I've kicked around ideas as to why zombies are a center-stage topic of interest for my children. My wife and I don't talk about zombies (ha, like that would make a difference), we don't watch zombie movies at home (haha, like that would make a difference), and we don't condone the subject of zombies (hahaha, like that would make a freaking difference). Zombies for us have been an inconceivably non-issue... kind of like the intermarriage of a Democrat and Republican. Who produce purple offspring (I heard that happened once up North).
I recently went birthday shopping with my son at Barnes & Nobles when in the checkout line I came across these little, pet zombies. Complete with instructions on how to care for them. Care for them? How? By giving them peroxide and band aids? I was sure that were pet zombies to exist, the best way to care for one would be to let it bleed.
No, I had to end this crap right now before it got way out of hand. My kids needed to know that I didn't "believe in" zombies so zombies wouldn't exist for them either. I had to let them know that the freak trend would soon be over, then we could go back to the good old days when we worried about more plausible creatures. Like aliens. And people who believed in them.
But. Then. I was blindsided one afternoon as I contemplated working out (that gave me a nice burn). In considering the oxymoron of the living dead, what idea planted the seed of rebellion (aka, democracy) in our historical American mind in the first place? Yes, like you I saw the direction my mind was headed: John Calvin.
OK, not solely John Calvin (it's never "solely" anybody who gets a thing done). A combination of European "reformers", spanning a few hundred years, began thinking differently about things. Like how humans should be depicted in art:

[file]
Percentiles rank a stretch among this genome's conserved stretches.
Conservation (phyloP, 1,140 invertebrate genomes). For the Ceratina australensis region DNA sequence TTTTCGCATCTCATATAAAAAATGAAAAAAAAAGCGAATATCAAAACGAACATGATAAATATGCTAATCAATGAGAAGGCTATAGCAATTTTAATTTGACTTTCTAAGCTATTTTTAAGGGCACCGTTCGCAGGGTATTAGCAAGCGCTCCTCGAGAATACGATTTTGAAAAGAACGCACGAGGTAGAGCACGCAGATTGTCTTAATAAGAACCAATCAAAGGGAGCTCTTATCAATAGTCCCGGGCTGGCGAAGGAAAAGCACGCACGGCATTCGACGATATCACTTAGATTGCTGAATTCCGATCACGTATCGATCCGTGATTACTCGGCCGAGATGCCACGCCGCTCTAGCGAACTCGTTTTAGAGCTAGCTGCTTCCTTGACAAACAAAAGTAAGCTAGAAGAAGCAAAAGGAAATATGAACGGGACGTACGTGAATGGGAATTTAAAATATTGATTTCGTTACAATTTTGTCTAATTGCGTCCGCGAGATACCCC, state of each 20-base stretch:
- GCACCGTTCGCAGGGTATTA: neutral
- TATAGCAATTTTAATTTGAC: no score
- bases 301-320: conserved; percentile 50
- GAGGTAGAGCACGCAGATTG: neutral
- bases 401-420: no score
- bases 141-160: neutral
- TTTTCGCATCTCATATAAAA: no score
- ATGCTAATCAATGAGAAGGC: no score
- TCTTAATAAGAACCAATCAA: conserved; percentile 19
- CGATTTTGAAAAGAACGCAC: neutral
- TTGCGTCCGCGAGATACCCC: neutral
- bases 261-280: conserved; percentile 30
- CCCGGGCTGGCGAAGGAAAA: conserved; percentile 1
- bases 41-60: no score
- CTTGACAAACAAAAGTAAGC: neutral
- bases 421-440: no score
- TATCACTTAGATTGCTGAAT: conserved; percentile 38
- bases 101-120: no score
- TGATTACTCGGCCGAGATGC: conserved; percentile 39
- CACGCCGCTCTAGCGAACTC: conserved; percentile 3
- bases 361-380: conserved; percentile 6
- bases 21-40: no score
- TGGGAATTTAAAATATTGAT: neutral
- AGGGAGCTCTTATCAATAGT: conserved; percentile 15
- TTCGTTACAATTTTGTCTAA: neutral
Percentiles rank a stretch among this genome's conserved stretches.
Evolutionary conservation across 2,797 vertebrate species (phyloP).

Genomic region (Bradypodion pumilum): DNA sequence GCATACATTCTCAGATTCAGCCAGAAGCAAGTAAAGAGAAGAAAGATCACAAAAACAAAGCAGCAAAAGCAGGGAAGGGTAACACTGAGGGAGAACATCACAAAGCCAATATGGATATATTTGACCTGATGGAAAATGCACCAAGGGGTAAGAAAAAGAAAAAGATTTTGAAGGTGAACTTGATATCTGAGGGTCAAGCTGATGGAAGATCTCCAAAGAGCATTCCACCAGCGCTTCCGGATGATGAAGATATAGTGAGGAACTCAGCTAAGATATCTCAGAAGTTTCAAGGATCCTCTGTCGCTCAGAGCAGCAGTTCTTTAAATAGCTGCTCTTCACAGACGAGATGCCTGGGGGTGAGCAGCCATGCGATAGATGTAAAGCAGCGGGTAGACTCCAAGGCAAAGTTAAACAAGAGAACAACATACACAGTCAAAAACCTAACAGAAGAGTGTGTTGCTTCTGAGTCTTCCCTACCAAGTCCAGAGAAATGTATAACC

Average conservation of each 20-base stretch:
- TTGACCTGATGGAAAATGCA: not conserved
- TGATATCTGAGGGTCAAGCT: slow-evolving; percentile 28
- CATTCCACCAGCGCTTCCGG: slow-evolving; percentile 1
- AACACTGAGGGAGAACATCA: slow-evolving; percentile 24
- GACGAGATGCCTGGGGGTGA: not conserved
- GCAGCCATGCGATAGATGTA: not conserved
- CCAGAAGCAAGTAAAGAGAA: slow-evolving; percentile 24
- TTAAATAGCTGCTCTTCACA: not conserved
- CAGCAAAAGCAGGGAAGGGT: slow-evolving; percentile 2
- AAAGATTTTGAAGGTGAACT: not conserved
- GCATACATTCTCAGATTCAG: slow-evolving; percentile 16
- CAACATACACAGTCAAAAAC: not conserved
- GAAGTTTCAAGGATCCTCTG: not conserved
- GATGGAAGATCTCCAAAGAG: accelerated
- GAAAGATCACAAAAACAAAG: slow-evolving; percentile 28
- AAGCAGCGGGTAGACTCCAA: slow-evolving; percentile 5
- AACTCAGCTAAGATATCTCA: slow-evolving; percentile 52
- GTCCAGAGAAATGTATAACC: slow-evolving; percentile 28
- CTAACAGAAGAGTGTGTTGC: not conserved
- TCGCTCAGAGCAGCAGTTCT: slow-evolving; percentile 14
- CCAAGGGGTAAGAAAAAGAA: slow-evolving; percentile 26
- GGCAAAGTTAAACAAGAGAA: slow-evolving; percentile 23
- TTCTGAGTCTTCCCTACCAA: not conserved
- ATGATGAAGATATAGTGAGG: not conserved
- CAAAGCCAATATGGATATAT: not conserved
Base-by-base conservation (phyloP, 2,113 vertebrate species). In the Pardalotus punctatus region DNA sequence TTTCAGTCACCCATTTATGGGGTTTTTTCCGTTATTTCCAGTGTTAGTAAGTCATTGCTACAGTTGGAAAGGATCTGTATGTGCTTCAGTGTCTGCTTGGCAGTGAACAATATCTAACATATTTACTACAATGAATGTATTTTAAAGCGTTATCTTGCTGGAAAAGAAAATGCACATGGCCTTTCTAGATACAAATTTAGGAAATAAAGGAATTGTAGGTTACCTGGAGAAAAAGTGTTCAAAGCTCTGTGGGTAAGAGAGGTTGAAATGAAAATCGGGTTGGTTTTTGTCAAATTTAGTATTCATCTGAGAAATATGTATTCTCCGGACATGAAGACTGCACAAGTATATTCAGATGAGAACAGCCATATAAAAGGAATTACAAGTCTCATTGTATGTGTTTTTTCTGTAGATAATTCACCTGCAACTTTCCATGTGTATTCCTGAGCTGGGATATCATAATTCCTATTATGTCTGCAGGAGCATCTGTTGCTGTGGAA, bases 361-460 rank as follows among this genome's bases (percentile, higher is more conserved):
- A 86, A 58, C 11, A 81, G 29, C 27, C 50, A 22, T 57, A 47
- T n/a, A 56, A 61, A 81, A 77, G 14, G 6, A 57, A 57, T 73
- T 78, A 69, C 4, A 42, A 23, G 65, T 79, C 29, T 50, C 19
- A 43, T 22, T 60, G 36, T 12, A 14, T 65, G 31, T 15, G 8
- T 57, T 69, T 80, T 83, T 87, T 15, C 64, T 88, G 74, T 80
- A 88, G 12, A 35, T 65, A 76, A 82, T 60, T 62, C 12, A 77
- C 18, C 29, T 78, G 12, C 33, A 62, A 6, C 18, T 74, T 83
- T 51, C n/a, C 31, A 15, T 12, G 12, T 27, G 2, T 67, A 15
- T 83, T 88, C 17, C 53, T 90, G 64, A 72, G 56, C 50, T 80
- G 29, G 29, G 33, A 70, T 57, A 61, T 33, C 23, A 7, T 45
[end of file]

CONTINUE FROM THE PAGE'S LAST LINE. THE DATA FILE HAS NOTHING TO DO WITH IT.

For example, do humans all really stand on tippy-toe? Regularly? (Humans are most honestly depicted within their environment, so environment has to be important).
Or, in true foreshortening shouldn't objects in the foreground be proportionately larger than objects in the background? (The relationship of things to each other within an environment is important).
And, where are the people of color? (Oops, that wasn't much of a concern for several more hundred years.)
It wasn't just art, but art was a portal into the many matters of humanity that were being rethought. The name for the high point of this period was called "Reformation." But I see it less as a reformation and more as a rebellion (Anyways, that's what it looks like here).
John Calvin, blamed for the Calvinist interpretation of freedom, was first known as the father of constitutional government before he was ever a Calvinist (hahaha).
His interpretation of freedom shattered the exclusive monarchical rule, because not only did subjects now have legitimate obligations to the monarchy, but the monarchy also had legitimate duties to its subjects. And if either chose not to fulfill said duties, then the other was free from the tyrannical insistence that he alone obey but not be obeyed. That's where European countries originally got the idea of the constitution (I'm sure Henry wasn't too fond of Calvin. Initially).
But to what extent is God free? Infinitely. To what extent is man free? Finitely. BUT TO WHAT FREAKING EXTENT?
Zombies are the living dead, a conundrum, I think, to describe a fundamental confusion debated long before the Reformation and currently debated by the proliferation of commercial zombie goods. To what extent is dead dead? To what extent is alive alive? To what extent is free free?
Zombies, I am convinced, are less about the zombie and more about the extent. Do you push "it" to the extreme or do you pull it back so that it is a non-issue and, in effect, inert? Of course, these are good questions my children should be asking, and discussing, and even toying with. To what extent is standing on tippy toe no longer a proper artistic depiction of human stance? To what extent is foreshortening no longer foreshortening?
And where are the Black people?